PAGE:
A deeply felt second outing (after True North, 2000) about lovely, old-fashioned things like character, commitment, and quiet courage.
Miranda Perry, a young widow with a six-year-old son, is going home—temporarily, she thinks. Her adored father turned out not to be the imperishable figure he always seemed, and Miranda faces the desolating aftermath of his sudden, totally unexpected death. Home is Perry Hill in Oregon’s Willamette Valley: 125 acres, 25 of them planted to grapes in her father’s small though brilliantly successful vineyard. It’s been left to Miranda's stewardship, but the awkward truth is that she has no desire to be a winemaker, has no talent for it, and has a painstakingly honed talent that lies elsewhere: An award-winning chef de cuisine, she has her life in San Francisco, where she has battled to carve a niche for herself—albeit a tenuous one that, given the ongoing ferocity of restaurant competition, would be at risk from a prolonged Perry Hill stay. (“You cooked or were cooked; there was always someone to take your place.”) Clearly, the pragmatic thing for Miranda would be to sell Perry Hill—acquisitive hands hovering over deep pockets appear more than ready to pay handsomely. But people she loves would suffer as a result: Bridie, for instance. Bridget Marie McLewan, best friend at college, has remained close to Miranda through the years, a rock to lean on in time of trouble. And there’s big trouble for Bridie now, since she’s been injured—maybe harmed permanently—in a dog-sled smash-up during Alaska’s Iditarod. She needs loving care of a kind easy to dispense at Perry Hill. And there are others similarly in need: “Miranda’s collection,” is what Bridie calls it—a Perry Hill, not a San Francisco, collection.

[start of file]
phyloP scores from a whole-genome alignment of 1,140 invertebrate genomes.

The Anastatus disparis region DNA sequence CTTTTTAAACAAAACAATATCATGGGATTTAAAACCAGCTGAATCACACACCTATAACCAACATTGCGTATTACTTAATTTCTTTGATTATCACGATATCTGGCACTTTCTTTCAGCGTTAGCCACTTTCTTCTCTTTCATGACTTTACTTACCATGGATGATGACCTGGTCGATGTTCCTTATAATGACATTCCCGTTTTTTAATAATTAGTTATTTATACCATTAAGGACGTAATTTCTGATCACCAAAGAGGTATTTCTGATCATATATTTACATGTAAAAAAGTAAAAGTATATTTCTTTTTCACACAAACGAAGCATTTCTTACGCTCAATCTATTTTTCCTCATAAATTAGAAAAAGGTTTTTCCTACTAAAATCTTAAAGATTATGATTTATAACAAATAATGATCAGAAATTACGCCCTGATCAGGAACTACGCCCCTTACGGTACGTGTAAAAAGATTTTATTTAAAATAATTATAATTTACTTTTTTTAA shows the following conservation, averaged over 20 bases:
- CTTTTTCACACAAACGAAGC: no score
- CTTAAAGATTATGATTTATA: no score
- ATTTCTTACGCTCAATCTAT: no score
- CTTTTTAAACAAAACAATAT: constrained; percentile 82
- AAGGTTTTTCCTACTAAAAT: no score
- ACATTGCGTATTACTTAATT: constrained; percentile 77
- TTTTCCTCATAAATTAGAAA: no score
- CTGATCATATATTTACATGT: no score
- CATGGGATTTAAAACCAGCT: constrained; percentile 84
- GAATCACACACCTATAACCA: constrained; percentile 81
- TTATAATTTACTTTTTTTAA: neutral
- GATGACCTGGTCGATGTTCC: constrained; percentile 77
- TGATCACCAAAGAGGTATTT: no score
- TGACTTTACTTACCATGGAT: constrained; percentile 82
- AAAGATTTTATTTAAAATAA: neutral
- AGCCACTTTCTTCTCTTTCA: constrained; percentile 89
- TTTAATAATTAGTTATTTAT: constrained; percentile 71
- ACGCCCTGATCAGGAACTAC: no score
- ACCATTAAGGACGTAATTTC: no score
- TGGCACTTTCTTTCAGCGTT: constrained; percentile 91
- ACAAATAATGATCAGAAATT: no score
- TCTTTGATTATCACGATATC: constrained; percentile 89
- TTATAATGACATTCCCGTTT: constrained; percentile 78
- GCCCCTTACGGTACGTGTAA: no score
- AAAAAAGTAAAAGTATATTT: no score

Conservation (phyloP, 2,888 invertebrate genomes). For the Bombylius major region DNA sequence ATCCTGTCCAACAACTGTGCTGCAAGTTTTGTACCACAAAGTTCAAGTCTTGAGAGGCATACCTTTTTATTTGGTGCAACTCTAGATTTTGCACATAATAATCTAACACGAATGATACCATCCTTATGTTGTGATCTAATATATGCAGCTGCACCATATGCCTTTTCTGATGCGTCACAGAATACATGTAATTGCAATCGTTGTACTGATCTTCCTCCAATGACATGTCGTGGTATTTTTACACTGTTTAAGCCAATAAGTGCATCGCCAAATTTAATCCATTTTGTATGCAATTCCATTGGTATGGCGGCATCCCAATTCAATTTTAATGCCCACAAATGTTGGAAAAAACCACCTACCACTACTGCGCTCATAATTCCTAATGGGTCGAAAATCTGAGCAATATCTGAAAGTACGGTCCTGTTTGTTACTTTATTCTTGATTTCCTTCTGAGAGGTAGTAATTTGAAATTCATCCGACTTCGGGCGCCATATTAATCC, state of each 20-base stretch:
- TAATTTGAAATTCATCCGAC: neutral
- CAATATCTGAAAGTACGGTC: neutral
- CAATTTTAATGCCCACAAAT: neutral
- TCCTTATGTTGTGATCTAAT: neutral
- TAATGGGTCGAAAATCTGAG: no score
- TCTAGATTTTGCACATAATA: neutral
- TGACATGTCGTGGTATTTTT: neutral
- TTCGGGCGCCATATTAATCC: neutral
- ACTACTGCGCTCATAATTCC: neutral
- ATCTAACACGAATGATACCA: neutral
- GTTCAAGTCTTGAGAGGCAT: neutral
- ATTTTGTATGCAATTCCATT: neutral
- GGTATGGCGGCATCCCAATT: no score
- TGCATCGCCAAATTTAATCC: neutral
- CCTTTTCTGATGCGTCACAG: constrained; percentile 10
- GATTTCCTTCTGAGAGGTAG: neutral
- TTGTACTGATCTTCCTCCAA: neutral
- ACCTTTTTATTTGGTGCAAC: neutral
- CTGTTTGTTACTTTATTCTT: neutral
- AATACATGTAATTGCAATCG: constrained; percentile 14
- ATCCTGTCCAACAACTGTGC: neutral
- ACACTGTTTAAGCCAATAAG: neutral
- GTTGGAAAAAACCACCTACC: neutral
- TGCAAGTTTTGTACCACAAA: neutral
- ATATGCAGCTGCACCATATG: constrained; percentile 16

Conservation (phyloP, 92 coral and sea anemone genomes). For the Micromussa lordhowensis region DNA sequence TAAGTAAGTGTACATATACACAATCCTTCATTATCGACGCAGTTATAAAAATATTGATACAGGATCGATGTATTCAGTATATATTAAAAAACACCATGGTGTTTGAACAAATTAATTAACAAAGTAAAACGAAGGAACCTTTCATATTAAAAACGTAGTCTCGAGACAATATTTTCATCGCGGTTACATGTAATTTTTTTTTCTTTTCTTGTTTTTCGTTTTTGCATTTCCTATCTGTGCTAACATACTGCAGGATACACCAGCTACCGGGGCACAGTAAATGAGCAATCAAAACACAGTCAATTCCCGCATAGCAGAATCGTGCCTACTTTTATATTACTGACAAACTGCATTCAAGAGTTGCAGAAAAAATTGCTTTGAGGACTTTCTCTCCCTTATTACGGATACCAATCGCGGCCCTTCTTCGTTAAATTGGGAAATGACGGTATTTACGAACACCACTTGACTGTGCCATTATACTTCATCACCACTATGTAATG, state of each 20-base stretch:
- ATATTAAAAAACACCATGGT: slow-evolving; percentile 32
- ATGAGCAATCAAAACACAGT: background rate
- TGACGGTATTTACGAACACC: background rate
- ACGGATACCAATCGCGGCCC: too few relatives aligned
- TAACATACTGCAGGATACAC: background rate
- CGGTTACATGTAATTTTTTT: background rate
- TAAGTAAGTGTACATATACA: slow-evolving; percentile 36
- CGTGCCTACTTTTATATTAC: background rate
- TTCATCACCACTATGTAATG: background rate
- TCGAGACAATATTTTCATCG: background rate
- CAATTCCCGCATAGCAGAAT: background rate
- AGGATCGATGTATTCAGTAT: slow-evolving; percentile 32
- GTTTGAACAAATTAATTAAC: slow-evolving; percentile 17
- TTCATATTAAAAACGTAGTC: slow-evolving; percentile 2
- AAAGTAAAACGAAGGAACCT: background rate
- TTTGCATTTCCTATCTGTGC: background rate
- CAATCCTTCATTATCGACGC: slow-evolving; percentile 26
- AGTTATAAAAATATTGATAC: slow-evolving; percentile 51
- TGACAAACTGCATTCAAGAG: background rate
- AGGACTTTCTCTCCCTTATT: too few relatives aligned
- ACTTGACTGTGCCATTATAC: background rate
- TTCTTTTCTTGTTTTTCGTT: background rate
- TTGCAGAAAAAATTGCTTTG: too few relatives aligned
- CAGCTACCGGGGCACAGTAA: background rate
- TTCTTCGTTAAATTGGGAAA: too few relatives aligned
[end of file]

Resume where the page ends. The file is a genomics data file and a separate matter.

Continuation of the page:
Carefully written, seamlessly plotted, wine-country backgrounds fully realized. And if the happy ending is a tad predictable, few will cavil: the appealing characters richly deserve it.